Many manuscripts at the British Museum, Ely and Durham cathedrals, the Royal College of Music, Lambeth Palace, Tenbury, and Peterhouse, Cambridge, contain anthems and services by Tomkins. There are In Nomines, fantasies, and pavans in British Museum Additional MSS. 17792–6; pavans and galliards in Additional MSS. 30826–8; and five pieces for the virginals in the manuscript at the Fitzwilliam Museum, now edited. Additional MS. 29996, which was apparently begun by John Redford, and perhaps continued by Tallis and Byrd, was completed and annotated by Tomkins, who has inserted pieces of his own, and some by his brother John, also some satirical verses against the puritans. Another volume of his instrumental music was in the possession of Farrenc (Fétis, Biographie Universelle). At St. John's College, Oxford, is a choir-book partly written by him, partly by Michael Este. His works are included in ‘Divine Services and Anthems,’ a word-book published in 1663 by James Clifford of St. Paul's; and Wood says there was a manuscript volume of his sacred music at Magdalen College. The most remarkable of Tomkins's works are the anthems ‘O praise the Lord, all ye heathen,’ which is for twelve voices, and ‘Glory be to God,’ for ten voices. These and others were scored by Thomas Tudway [q. v.] from the choir-books at Ely, and he justly described them as ‘very elaborate and artful pieces, and the most deserving to be recorded and had in everlasting remembrance.’ One was scored by Purcell in a volume now at the Fitzwilliam Museum, Cambridge.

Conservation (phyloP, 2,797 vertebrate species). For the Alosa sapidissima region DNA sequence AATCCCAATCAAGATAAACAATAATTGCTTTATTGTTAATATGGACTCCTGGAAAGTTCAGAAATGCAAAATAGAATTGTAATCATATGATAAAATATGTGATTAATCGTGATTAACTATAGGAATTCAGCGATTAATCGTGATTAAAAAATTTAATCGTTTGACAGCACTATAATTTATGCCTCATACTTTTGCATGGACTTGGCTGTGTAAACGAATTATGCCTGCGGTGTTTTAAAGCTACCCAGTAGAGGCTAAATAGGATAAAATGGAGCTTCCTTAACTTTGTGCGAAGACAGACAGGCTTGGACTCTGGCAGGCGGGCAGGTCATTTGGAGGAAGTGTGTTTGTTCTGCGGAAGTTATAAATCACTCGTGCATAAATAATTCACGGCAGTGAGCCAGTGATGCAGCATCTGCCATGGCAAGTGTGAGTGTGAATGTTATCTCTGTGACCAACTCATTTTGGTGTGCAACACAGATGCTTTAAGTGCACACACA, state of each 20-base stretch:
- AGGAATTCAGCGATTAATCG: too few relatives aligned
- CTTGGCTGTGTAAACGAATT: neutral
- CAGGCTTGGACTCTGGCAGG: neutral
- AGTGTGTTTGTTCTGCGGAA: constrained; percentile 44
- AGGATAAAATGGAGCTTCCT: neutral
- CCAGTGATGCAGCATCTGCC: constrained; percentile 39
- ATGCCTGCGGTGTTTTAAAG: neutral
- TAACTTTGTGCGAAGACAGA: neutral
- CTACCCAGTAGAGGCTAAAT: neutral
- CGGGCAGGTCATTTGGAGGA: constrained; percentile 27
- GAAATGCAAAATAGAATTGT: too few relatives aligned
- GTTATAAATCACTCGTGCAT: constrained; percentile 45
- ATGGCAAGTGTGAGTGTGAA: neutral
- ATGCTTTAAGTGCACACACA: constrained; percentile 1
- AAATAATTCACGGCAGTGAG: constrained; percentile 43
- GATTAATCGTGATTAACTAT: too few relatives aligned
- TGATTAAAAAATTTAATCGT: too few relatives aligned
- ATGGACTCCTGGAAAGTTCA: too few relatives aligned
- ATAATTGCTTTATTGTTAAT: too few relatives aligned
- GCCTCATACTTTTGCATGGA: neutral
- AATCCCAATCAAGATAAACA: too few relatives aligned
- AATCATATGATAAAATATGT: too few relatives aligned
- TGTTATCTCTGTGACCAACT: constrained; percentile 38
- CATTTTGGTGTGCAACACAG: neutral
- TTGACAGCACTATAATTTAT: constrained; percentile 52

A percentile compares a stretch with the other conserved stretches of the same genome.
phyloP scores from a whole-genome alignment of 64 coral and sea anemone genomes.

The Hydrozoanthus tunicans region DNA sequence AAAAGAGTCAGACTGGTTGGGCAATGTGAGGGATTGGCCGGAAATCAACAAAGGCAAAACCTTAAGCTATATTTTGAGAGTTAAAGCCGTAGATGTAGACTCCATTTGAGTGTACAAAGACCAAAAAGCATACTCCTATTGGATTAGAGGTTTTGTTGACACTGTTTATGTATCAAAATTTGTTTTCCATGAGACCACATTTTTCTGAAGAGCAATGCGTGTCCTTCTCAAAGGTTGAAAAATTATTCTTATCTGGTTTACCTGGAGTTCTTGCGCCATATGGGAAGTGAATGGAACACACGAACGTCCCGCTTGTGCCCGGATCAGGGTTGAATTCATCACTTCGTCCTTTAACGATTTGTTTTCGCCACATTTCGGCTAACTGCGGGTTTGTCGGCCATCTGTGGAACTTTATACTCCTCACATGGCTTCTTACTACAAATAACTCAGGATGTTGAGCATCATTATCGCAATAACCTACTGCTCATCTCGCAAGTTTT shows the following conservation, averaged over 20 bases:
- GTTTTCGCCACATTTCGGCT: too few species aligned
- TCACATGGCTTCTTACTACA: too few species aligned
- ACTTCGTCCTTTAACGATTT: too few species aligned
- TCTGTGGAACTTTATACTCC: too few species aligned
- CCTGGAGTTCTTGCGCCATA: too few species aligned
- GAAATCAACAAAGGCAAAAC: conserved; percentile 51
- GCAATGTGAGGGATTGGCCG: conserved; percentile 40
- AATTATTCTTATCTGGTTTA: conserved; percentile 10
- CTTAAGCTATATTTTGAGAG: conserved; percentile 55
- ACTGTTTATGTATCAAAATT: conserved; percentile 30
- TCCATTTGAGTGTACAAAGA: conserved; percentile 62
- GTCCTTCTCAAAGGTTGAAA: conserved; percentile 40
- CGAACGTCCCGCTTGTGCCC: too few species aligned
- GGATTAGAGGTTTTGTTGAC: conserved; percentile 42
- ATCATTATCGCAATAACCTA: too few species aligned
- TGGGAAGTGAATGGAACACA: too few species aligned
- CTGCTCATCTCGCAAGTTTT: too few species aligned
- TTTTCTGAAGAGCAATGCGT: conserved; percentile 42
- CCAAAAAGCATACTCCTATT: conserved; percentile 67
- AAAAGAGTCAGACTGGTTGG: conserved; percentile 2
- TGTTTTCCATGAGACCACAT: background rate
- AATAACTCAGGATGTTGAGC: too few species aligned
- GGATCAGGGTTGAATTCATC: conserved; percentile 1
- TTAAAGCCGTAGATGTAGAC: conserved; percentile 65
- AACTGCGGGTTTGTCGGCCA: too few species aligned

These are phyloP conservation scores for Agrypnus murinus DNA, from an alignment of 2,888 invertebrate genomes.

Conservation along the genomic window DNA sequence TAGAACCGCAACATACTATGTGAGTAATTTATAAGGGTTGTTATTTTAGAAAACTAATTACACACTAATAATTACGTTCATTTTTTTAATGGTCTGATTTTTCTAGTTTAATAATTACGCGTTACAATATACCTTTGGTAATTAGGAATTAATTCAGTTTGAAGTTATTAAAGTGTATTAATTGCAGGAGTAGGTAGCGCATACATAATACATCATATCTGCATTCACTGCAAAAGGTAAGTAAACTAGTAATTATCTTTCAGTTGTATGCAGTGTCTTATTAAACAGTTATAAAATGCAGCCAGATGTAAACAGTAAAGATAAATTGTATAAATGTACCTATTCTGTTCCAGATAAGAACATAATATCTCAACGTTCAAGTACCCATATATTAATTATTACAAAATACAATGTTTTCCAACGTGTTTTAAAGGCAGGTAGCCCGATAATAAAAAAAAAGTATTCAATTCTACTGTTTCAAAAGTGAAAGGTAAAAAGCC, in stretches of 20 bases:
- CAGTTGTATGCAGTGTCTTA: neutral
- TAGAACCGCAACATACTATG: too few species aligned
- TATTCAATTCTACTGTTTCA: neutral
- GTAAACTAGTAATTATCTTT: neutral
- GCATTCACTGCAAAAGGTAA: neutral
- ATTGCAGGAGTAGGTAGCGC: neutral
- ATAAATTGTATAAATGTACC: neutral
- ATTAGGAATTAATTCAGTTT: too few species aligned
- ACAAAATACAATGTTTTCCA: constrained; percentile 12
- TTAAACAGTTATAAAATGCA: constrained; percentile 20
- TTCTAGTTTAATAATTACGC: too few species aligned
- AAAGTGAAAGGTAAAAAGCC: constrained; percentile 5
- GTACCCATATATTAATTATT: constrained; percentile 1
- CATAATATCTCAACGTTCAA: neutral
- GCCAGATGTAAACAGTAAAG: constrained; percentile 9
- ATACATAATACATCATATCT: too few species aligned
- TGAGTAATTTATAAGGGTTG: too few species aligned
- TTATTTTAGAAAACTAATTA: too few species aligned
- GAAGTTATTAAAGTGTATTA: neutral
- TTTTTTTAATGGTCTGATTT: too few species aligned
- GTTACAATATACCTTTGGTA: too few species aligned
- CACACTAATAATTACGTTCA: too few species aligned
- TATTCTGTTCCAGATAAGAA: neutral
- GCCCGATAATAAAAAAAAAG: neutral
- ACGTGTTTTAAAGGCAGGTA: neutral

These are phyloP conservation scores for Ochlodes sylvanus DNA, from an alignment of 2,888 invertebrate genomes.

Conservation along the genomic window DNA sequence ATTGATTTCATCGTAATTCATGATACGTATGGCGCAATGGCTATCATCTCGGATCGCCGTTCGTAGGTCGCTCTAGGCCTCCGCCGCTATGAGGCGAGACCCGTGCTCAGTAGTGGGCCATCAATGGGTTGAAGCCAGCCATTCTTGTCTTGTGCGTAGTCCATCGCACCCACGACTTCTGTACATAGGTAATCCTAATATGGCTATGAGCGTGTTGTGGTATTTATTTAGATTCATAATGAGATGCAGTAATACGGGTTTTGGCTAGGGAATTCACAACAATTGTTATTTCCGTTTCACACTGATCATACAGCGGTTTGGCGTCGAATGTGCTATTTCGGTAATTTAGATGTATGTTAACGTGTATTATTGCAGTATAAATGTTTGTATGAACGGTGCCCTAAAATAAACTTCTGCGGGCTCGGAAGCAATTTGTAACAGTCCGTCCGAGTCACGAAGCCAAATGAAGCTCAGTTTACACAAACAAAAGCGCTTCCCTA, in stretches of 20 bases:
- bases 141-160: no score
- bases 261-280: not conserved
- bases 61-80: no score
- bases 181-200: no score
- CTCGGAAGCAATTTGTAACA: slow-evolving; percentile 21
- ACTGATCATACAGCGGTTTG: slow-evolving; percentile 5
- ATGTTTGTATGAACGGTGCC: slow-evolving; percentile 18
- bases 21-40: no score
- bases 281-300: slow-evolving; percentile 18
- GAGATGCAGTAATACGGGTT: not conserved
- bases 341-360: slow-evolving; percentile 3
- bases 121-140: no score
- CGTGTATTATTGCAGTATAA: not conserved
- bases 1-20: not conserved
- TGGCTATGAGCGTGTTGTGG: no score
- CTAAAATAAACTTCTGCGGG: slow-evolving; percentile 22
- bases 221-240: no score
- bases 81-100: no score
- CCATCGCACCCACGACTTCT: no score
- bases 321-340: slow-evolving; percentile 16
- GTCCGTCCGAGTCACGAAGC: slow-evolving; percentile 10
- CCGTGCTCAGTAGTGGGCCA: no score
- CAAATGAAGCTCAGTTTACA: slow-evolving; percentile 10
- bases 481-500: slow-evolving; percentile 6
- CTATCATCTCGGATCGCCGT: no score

Modern editors have reprinted very few of Tomkins's works. A psalm-tune is in Turle and Taylor's ‘People's Singing Book,’ 1844. Joseph Warren, in his ‘Chorister's Handbook’ and enlarged edition of Boyce's ‘Cathedral Music,’ inserted a service in C and some anthems; and Ouseley's ‘Cathedral Music,’ 1853, contains a service in D, with a Venite. Three anthems are in Cope's collection. The preces from ‘Musica Deo Sacra,’ and preces, responses, and litanies from the choir-books at Peterhouse, Cambridge, with some chants, were published in Jebb's ‘Choral Responses and Litanies,’ 1847–57. One madrigal has been reprinted.

His son, Nathanael Tomkins (d. 1681), graduated B.D. from Balliol College, Oxford, on 31 March 1628–9. He was made prebendary of Worcester Cathedral in 1629. He had allowed some of the worn-out copes and vestments to be used as ‘players' caps and coats,’ but upon the appointment of Roger Manwaring [q. v.] as dean in 1633 all such were burned. Subsequently Nathanael Tomkins appears as one of the high-church party, siding with the dean against the bishop and townsmen (Cal. State Papers, Dom. 1635–1641). He was ejected from his appointment and his various benefices by the puritans, but survived to the Restoration, and died, still prebendary of the cathedral, on 21 Oct. 1681 (Walker, Sufferings of the Clergy, ii. 81; Foster, Alumni Oxon.)